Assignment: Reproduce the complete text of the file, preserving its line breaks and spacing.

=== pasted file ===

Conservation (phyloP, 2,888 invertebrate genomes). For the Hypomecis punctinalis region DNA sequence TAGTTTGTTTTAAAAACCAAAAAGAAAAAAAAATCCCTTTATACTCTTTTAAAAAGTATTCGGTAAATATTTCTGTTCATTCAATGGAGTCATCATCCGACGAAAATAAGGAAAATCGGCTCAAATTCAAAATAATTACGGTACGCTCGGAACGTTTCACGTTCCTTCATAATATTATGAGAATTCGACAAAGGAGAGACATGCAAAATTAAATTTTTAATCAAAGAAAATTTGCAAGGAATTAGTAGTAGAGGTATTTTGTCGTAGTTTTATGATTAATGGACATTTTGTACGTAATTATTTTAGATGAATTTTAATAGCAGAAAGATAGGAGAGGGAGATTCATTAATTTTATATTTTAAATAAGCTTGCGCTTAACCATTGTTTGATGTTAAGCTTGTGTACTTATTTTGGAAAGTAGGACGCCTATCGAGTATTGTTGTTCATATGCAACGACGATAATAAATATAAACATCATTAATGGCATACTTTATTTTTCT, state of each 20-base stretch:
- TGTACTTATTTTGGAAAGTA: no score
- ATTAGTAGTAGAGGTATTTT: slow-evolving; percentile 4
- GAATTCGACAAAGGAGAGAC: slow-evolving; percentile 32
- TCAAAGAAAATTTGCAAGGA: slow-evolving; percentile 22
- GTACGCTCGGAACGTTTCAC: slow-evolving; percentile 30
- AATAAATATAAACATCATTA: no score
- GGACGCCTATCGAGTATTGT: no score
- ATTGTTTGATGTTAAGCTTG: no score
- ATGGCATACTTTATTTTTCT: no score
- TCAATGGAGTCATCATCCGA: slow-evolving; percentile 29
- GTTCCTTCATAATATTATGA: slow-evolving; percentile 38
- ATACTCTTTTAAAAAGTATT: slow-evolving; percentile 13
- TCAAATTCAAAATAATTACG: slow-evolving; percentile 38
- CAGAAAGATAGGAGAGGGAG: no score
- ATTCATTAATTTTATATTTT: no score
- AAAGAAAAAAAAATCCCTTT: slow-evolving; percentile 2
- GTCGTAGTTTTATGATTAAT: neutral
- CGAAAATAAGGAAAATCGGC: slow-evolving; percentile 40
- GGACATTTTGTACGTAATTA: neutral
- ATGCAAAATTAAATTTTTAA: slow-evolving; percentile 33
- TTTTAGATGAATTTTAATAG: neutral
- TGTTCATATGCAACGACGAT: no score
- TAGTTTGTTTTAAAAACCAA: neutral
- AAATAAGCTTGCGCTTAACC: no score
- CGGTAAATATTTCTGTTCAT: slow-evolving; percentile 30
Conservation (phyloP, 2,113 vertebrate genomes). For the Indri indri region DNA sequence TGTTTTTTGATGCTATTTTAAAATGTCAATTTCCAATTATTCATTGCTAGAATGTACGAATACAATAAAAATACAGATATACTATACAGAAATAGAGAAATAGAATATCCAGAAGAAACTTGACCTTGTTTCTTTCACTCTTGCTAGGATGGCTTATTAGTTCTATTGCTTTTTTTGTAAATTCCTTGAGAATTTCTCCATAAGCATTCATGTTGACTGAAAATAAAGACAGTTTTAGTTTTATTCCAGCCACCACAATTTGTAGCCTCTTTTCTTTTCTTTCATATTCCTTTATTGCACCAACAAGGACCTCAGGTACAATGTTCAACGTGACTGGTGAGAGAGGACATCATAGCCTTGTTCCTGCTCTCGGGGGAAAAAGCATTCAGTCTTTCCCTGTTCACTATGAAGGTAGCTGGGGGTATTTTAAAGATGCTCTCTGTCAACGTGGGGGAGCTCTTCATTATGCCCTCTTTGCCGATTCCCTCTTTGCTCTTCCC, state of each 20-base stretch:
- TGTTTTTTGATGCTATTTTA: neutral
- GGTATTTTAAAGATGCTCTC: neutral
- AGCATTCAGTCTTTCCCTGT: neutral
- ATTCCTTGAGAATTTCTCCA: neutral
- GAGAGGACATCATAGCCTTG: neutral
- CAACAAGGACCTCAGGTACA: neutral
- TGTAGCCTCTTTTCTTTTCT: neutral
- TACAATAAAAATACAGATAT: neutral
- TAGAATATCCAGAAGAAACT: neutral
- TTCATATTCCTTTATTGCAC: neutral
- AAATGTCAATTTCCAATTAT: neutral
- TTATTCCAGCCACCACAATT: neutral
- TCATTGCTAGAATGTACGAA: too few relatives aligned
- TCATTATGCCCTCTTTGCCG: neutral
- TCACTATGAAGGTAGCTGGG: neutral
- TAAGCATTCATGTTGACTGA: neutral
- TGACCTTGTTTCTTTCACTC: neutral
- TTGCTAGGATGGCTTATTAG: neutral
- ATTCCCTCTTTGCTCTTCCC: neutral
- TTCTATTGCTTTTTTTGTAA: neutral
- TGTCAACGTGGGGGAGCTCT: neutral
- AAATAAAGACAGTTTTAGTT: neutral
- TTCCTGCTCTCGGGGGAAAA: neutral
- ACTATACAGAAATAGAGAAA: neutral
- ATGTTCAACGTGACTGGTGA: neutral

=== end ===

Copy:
Conservation (phyloP, 2,888 invertebrate genomes). For the Hypomecis punctinalis region DNA sequence TAGTTTGTTTTAAAAACCAAAAAGAAAAAAAAATCCCTTTATACTCTTTTAAAAAGTATTCGGTAAATATTTCTGTTCATTCAATGGAGTCATCATCCGACGAAAATAAGGAAAATCGGCTCAAATTCAAAATAATTACGGTACGCTCGGAACGTTTCACGTTCCTTCATAATATTATGAGAATTCGACAAAGGAGAGACATGCAAAATTAAATTTTTAATCAAAGAAAATTTGCAAGGAATTAGTAGTAGAGGTATTTTGTCGTAGTTTTATGATTAATGGACATTTTGTACGTAATTATTTTAGATGAATTTTAATAGCAGAAAGATAGGAGAGGGAGATTCATTAATTTTATATTTTAAATAAGCTTGCGCTTAACCATTGTTTGATGTTAAGCTTGTGTACTTATTTTGGAAAGTAGGACGCCTATCGAGTATTGTTGTTCATATGCAACGACGATAATAAATATAAACATCATTAATGGCATACTTTATTTTTCT, state of each 20-base stretch:
- TGTACTTATTTTGGAAAGTA: no score
- ATTAGTAGTAGAGGTATTTT: slow-evolving; percentile 4
- GAATTCGACAAAGGAGAGAC: slow-evolving; percentile 32
- TCAAAGAAAATTTGCAAGGA: slow-evolving; percentile 22
- GTACGCTCGGAACGTTTCAC: slow-evolving; percentile 30
- AATAAATATAAACATCATTA: no score
- GGACGCCTATCGAGTATTGT: no score
- ATTGTTTGATGTTAAGCTTG: no score
- ATGGCATACTTTATTTTTCT: no score
- TCAATGGAGTCATCATCCGA: slow-evolving; percentile 29
- GTTCCTTCATAATATTATGA: slow-evolving; percentile 38
- ATACTCTTTTAAAAAGTATT: slow-evolving; percentile 13
- TCAAATTCAAAATAATTACG: slow-evolving; percentile 38
- CAGAAAGATAGGAGAGGGAG: no score
- ATTCATTAATTTTATATTTT: no score
- AAAGAAAAAAAAATCCCTTT: slow-evolving; percentile 2
- GTCGTAGTTTTATGATTAAT: neutral
- CGAAAATAAGGAAAATCGGC: slow-evolving; percentile 40
- GGACATTTTGTACGTAATTA: neutral
- ATGCAAAATTAAATTTTTAA: slow-evolving; percentile 33
- TTTTAGATGAATTTTAATAG: neutral
- TGTTCATATGCAACGACGAT: no score
- TAGTTTGTTTTAAAAACCAA: neutral
- AAATAAGCTTGCGCTTAACC: no score
- CGGTAAATATTTCTGTTCAT: slow-evolving; percentile 30
Conservation (phyloP, 2,113 vertebrate genomes). For the Indri indri region DNA sequence TGTTTTTTGATGCTATTTTAAAATGTCAATTTCCAATTATTCATTGCTAGAATGTACGAATACAATAAAAATACAGATATACTATACAGAAATAGAGAAATAGAATATCCAGAAGAAACTTGACCTTGTTTCTTTCACTCTTGCTAGGATGGCTTATTAGTTCTATTGCTTTTTTTGTAAATTCCTTGAGAATTTCTCCATAAGCATTCATGTTGACTGAAAATAAAGACAGTTTTAGTTTTATTCCAGCCACCACAATTTGTAGCCTCTTTTCTTTTCTTTCATATTCCTTTATTGCACCAACAAGGACCTCAGGTACAATGTTCAACGTGACTGGTGAGAGAGGACATCATAGCCTTGTTCCTGCTCTCGGGGGAAAAAGCATTCAGTCTTTCCCTGTTCACTATGAAGGTAGCTGGGGGTATTTTAAAGATGCTCTCTGTCAACGTGGGGGAGCTCTTCATTATGCCCTCTTTGCCGATTCCCTCTTTGCTCTTCCC, state of each 20-base stretch:
- TGTTTTTTGATGCTATTTTA: neutral
- GGTATTTTAAAGATGCTCTC: neutral
- AGCATTCAGTCTTTCCCTGT: neutral
- ATTCCTTGAGAATTTCTCCA: neutral
- GAGAGGACATCATAGCCTTG: neutral
- CAACAAGGACCTCAGGTACA: neutral
- TGTAGCCTCTTTTCTTTTCT: neutral
- TACAATAAAAATACAGATAT: neutral
- TAGAATATCCAGAAGAAACT: neutral
- TTCATATTCCTTTATTGCAC: neutral
- AAATGTCAATTTCCAATTAT: neutral
- TTATTCCAGCCACCACAATT: neutral
- TCATTGCTAGAATGTACGAA: too few relatives aligned
- TCATTATGCCCTCTTTGCCG: neutral
- TCACTATGAAGGTAGCTGGG: neutral
- TAAGCATTCATGTTGACTGA: neutral
- TGACCTTGTTTCTTTCACTC: neutral
- TTGCTAGGATGGCTTATTAG: neutral
- ATTCCCTCTTTGCTCTTCCC: neutral
- TTCTATTGCTTTTTTTGTAA: neutral
- TGTCAACGTGGGGGAGCTCT: neutral
- AAATAAAGACAGTTTTAGTT: neutral
- TTCCTGCTCTCGGGGGAAAA: neutral
- ACTATACAGAAATAGAGAAA: neutral
- ATGTTCAACGTGACTGGTGA: neutral